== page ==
On Saturday, Oct. 21, the Institute of Christ the King Sovereign Priest held an open house to show plans for its future retreat center.
The former St. Francis Friary property, 2457 Browns Lake Drive, Burlington, is listed on the National Register of Historic Places. The institute has a nearly $10 million plan, which includes purchasing the property, renovating the site and creating a gathering place for religious followers and others “wishing to retreat from the world.”
Hundreds of Catholics and other visitors toured the facility to learn about the institute and its plans. They also plan to invite the public to Masses, youth camps, retreats, and other events.
More than a year after Bear Real Estate unveiled plans for building homes and apartments on the property, the institute purchased the nearly 100-year-old residential complex for $3.5 million.
The institute completed the purchase of the 100-acre property in May, leaving 15 acres for the Franciscan Friars to maintain a place of residence.
Based in Italy, the Institute of Christ the King Sovereign Priest is a Catholic society of apostolic life recognized by the Vatican in 2008. It has a presence in 11 states and its U.S. office is in Chicago.
A society of apostolic life is a group of men or women within the Catholic Church who have come together for a specific purpose and live fraternally. It is regarded as a form of consecrated or religious life, but members do not take vows
Excited to see so many visitors coming through the future Sacred Heart Retreat Center, Canon Matthew Talarico, who is one of the institute leaders in charge of work in the United States, said he was happy to see so many people who love the space and have great memories of the former monastery and friary.
“We are happy to have this place and are grateful to purchase it from Bear Development,” he said. “Once they got into this and saw the costs for creating an independent living facility, development costs, utilities and other building projects, they thought if there was a better way to preserve it, it made sense to sell it. So, it was a win-win for all.”
Looking forward to seeing the progress in the buildings and on the grounds, Canon Talarico said they feel like they are “standing on the shoulders of giants hoping to see further.”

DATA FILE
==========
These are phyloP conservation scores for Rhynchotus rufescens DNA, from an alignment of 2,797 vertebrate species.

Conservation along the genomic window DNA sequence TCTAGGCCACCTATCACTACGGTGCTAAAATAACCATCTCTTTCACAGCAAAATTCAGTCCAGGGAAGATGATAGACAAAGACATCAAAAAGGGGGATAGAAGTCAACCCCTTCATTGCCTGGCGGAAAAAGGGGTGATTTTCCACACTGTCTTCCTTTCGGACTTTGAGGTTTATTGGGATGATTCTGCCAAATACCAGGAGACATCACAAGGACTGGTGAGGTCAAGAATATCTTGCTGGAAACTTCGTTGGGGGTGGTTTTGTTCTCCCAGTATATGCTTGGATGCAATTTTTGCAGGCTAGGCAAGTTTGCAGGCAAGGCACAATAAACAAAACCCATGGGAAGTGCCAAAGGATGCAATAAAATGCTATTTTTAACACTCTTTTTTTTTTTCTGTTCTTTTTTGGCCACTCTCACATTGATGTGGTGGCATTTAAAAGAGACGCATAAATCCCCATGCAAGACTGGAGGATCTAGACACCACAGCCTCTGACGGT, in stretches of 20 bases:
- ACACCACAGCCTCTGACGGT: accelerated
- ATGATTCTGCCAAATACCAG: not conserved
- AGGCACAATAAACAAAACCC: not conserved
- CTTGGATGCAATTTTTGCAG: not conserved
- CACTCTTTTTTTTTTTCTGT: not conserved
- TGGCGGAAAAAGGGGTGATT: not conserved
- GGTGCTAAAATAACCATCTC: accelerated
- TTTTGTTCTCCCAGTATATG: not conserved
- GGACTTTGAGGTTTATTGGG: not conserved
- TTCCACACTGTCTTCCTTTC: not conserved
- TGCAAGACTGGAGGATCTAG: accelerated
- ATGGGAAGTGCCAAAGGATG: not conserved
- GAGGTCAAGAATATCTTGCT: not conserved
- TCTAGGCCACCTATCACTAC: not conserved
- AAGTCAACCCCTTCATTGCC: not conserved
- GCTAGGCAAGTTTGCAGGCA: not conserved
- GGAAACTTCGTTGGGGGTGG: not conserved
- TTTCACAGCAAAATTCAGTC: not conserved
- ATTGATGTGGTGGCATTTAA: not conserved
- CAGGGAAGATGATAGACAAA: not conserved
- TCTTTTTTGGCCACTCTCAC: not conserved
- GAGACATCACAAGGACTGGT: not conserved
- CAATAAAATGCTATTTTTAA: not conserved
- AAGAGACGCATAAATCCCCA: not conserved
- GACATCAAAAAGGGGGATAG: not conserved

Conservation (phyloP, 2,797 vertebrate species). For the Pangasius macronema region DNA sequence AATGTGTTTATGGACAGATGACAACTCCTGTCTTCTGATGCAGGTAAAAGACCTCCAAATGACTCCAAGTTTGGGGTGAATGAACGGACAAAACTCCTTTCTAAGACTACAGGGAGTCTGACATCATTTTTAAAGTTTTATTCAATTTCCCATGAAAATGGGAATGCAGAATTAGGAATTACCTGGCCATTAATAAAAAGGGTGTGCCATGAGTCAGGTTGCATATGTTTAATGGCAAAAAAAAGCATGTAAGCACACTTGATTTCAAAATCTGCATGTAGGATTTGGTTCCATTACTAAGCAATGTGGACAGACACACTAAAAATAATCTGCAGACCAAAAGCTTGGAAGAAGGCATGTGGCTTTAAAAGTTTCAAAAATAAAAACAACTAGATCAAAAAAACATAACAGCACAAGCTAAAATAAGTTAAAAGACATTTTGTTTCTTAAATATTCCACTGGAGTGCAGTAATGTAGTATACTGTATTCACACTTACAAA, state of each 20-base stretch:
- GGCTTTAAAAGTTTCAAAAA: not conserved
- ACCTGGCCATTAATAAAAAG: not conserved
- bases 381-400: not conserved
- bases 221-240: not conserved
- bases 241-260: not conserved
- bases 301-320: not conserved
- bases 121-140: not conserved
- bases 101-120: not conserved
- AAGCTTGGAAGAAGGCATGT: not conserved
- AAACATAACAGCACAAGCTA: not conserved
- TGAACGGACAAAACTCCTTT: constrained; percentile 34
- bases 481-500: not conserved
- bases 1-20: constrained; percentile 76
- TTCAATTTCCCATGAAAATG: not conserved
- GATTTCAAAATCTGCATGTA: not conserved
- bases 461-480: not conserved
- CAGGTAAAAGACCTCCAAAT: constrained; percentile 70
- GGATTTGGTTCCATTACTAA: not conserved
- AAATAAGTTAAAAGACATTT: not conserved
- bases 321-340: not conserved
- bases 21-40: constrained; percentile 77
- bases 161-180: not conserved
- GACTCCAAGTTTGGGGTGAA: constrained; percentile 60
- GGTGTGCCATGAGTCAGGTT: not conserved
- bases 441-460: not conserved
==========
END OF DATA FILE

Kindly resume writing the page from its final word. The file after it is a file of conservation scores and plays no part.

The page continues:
“We are cognizant of the time and effort people have put in there and how much this place means to so many. We are here to learn,” he said. “I enjoy hearing how so many stories connect to this place. We are hoping to create something beautiful for God and to uplift souls to heaven. I am currently based in Chicago, but I plan to come up here from time to time.”
Formerly the highlight of the property, the building’s main church was a stark contrast to its former glory. The statuary, pews, altar and organ were missing, and instead, visitors walked into a large dusty room with stained-glass windows.
Abbe Jeffrey Walton, Clerical Oblate (consecrated brother) of the Institute of Christ the King, said most visitors are shocked to see the deterioration of the former friary, but no one has occupied the building since 2019.
“The main property was built in the 1930s and an addition was made in the 1950s. Prior to us receiving the property, it was the Franciscan noviate who lived here. Young men would come and study philosophy here from the whole Franciscan province,” said Abbe Walton, as he brought his group into the stripped-down church building.
The facility has 70 rooms designated for retreatants to sleep in, but the number of rooms will change to accommodate the installation of private bathrooms in each room. Currently, there are only common bathrooms on the floors.
“We will have to sacrifice some rooms for the renovation, and we aren’t sure how many yet. A lot will be determined when we meet with the architect and open the walls,” said Abbe Walton. “When we have that completed, it will allow us to have co-ed retreats. We do hope, though, in the spring to have small retreats with up to 20 people, depending on what we can accomplish here.”
A private chapel is set up on the third floor for the priests and other religious to pray Mass and the Divine Office. The main church will be completed in phase three.
“We were hoping to have that part finished in the summer of 2024, but all of that will depend on financing and what we have to do as far as renovations,” said Abbe Walton. “That will be open for public liturgy once that is done.”
A consensus among visitors was gratitude that they were able to walk through the property before the renovations began, so they could remember what it was like and get a sense of what was required to complete the project.
“This is a super important part of the Institute, Burlington and the Archdiocese of Milwaukee,” said Abbe Walton. “We want this to be a place where clergy can always come; the doors will always be open to clergy. We want this to be a place of retreat, a place to be restored and regrounded in the Lord.”
The Institute is asking for donations of funds to help with the renovations. Visit https://institute-christ-king.org/retreatcenter for more information.